The phone is ringing, text messages are firing at lightening speed, I’m late for my next meeting, traffic is a mess, just spilled coffee on my white blouse, some new drama is brewing at work, I realized I left one set of handouts at my hotel and it looks like I may run out of gas while I’m sitting on the 405! Can someone please stop the screaming in my head?
Does this scenario sound familiar? I have read many articles and white papers on the the subject of brain capacity, anxiety, balance and how our minds and bodies were not built for the kind of stress we experience in today’s hyper-pressured society. I do believe we are not designed for our bodies to be “on” all day and deep into the evening. I can only imagine how whacked out our “nervous”-systems are, our adrenals are pumping out more than they can reasonably handle and our poor gray matter (which, by the way was never designed to multi-task at it’s current level of demand), is about ready to call it quits.
While I am all for balance in our lives I sometimes wonder if there is such a thing or is it just wishful thinking? As the demand increases for higher productivity and lower costs, I truly wondered if balance was possible….until I remembered a wonderful teaching from Chonyi Taylor (Dr. Diane Taylor) on Equanimity. Chonyi was ordained as a Buddhist nun by the Dalai Lama in 1995. Equanimity is the capacity of the brain to come to center no matter what our external circumstance. We do this by regulating our emotions, calming catastrophic thinking and basically keeping ourselves in the drivers seat of what our mind focuses on and how it responds to our internal emotions. I found this thesis compelling enough to try it out myself and just notice what happens.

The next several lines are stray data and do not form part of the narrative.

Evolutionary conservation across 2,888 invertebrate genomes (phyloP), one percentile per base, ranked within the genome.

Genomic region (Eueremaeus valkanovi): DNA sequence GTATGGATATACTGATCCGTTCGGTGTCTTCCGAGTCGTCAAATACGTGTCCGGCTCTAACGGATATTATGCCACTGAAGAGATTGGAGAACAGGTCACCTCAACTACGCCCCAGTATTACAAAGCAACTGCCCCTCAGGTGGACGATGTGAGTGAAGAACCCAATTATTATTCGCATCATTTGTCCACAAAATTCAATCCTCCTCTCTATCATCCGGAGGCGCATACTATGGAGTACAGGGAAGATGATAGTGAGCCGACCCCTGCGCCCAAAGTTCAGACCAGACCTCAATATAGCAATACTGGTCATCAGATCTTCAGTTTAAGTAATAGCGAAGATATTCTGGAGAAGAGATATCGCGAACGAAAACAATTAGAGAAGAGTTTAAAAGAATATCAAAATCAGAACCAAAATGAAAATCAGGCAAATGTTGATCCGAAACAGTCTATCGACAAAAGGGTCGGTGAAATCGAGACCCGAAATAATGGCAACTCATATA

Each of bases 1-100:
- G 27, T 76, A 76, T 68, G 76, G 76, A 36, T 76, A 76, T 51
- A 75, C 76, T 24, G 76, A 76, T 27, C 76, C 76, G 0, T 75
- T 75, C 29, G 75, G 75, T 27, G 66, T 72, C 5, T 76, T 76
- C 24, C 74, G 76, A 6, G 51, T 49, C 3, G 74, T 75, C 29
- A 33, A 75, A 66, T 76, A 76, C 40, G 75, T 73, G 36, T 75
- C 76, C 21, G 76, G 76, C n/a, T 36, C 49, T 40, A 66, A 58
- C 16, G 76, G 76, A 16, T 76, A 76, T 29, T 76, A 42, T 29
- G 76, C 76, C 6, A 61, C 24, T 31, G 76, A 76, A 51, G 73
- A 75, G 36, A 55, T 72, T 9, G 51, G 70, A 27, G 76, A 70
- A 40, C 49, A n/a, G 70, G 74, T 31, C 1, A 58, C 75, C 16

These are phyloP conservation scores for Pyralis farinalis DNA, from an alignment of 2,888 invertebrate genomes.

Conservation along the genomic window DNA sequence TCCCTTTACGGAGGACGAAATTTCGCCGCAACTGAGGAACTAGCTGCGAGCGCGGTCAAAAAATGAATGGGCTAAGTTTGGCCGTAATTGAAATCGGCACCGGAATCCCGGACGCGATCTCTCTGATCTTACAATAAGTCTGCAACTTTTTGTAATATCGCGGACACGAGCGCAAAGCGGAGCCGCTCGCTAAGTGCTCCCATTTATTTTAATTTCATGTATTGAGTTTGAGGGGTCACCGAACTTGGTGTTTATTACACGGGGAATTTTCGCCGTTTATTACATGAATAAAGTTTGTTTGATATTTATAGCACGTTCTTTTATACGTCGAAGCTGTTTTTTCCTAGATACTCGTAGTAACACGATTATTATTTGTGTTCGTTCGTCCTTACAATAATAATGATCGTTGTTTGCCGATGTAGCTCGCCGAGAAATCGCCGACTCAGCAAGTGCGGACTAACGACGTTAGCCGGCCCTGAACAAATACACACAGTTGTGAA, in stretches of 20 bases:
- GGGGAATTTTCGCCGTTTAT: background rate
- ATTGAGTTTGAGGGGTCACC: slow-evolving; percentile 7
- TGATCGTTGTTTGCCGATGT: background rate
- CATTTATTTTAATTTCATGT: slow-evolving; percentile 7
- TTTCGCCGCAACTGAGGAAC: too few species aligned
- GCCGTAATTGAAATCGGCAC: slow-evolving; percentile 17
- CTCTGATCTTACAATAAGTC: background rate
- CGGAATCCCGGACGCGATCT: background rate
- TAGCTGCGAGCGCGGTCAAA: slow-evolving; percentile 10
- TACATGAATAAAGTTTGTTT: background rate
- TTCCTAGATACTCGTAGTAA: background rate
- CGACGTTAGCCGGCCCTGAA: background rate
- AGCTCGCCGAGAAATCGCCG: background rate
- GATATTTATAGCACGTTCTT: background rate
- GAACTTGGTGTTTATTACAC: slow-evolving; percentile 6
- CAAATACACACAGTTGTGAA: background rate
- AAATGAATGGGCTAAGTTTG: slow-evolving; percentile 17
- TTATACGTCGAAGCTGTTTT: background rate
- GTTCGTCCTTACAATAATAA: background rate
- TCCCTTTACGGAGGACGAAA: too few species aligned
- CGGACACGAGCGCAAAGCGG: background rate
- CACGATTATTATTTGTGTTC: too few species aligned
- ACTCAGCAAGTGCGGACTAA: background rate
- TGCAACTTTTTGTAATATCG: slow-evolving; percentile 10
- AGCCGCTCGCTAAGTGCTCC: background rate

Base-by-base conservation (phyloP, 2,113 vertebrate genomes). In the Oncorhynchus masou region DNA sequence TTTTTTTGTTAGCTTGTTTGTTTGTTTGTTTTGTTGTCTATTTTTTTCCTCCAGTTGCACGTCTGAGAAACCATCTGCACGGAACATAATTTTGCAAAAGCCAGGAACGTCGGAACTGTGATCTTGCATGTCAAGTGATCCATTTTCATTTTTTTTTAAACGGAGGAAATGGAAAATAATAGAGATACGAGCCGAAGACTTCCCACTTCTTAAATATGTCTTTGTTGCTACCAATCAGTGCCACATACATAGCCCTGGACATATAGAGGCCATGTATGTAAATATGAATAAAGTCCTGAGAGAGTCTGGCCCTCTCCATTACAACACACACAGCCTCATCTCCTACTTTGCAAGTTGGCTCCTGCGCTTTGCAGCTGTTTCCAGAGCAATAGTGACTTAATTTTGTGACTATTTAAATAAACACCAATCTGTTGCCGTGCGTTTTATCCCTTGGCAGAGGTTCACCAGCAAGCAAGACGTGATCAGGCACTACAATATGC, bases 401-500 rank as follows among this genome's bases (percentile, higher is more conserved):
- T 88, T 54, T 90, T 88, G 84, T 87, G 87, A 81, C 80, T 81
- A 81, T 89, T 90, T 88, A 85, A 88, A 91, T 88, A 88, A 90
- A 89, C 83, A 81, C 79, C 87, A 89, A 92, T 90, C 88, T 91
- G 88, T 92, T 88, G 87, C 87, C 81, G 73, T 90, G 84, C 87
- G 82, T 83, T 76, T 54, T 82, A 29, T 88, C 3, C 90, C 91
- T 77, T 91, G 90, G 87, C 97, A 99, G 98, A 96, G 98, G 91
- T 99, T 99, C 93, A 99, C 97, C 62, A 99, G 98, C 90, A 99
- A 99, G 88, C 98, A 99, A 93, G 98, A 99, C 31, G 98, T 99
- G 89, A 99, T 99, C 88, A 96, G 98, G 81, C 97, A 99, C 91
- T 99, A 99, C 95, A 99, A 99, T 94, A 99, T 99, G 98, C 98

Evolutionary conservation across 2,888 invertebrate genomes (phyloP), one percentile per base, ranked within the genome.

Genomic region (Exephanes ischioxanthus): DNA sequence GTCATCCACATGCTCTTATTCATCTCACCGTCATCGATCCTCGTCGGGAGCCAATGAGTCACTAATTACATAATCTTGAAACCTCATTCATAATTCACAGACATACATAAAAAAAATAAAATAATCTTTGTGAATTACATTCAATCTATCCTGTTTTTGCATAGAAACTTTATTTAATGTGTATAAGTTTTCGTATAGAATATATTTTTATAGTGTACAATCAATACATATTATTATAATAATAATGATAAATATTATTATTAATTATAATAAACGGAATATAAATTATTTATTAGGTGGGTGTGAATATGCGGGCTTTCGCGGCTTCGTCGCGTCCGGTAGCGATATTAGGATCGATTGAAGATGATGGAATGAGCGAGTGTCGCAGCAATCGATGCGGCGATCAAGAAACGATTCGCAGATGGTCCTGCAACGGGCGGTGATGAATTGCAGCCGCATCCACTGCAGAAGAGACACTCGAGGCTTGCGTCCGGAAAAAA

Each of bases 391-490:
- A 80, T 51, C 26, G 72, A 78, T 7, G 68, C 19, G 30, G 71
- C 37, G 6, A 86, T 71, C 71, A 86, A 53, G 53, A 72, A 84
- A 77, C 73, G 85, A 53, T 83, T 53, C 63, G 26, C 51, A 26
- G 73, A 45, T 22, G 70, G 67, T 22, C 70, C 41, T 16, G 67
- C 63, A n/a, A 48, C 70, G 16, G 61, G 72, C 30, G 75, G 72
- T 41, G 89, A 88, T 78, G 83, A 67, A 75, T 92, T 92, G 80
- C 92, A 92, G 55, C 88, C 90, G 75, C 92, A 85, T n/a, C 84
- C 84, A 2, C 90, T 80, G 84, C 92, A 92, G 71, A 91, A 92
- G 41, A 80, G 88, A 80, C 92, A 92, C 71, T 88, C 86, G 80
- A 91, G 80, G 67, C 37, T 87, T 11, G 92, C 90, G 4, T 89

Catastrophic Thinking and Over Dramatization
Drama, drama, drama. Boy, do we love drama! On the one hand, drama can be extremely entertaining. I love watching great films and television dramas that get my emotional juices flowing! (Oh, how I miss “Breaking Bad”!) On the other hand, over-dramatization and catastrophic thinking can send us into a state of intense anxiety, worry, unclear thinking and decision making, insomnia and most of all needless suffering. Using the example above, let me share with you how being late, forgetting my handouts, being stuck in traffic actually played out in my mind. “Oh my god! I am a complete failure!, this client will never hire me again, I have no idea what I am doing, they should fire me I’m a fraud, that’s it I’m closing my business and opening a food truck, I’ll probably never get another client, lose my home and “live in a van down by the river!” (a little homage to Chris Farley). Seriously? While this chain of thinking may seem completely ludicrous, this is what the human mind is capable of. Catastrophic thinking happens very quickly and before you know it you’re down the rabbit hole with no way out. Actually, there is a way out.
The Neutral Zone
I like to think of equanimity as the neutral zone. It is that place within me that is just observing what is happening without reacting, labeling, catatrophizing or over-dramatizing the situation. I get there with a very simple technique using my breath and managing my mind.
- Breathe in and imagine you are breathing in equanimity (this can be in any form that represents equanimity or just silence)
- Exhale whatever negative emotion(s) you are feeling– anxiety, worry, confusion, pain, over excitement, anger, disgust etc.
- Take at least three breaths or more if you need them
- Ask yourself a few questions about the situation. Challenge it’s validity. “Am I really going to live in a van down by the river?” Hmmmm, seems suspect.
- Check in and note the truth. What is actually happening? I am stuck in traffic, I forgot some documents, I am late.
- Watch out for your mind’s attempt to label the situation good, bad, aversion, grasping, any of those hooks that keep you on the line.
- Once in a firm state of equanimity you can now take action. Call the client, reprint documents at their office, stop suffering. This is not a TRUE catastrophe.
- Practice, practice, practice.
- The brain is a habitual, connecting machine. It will always default to old habits and memories especially under duress.
- Practice equanimity breathing even when there is no perceived drama.
- Smile. Everything is OK.
Amy Green, CEC, PCC- Amy has been helping clients improve the quality of their professional and personal interactions for over 17 years. Amy brings an array of diverse experiences to her practice and a compassionate understanding of the challenges currently facing our changing world. Amy brings to her coaching an ability to delve deeply beneath the surface to explore and identify meaning, challenge and life purpose for developing leaders.
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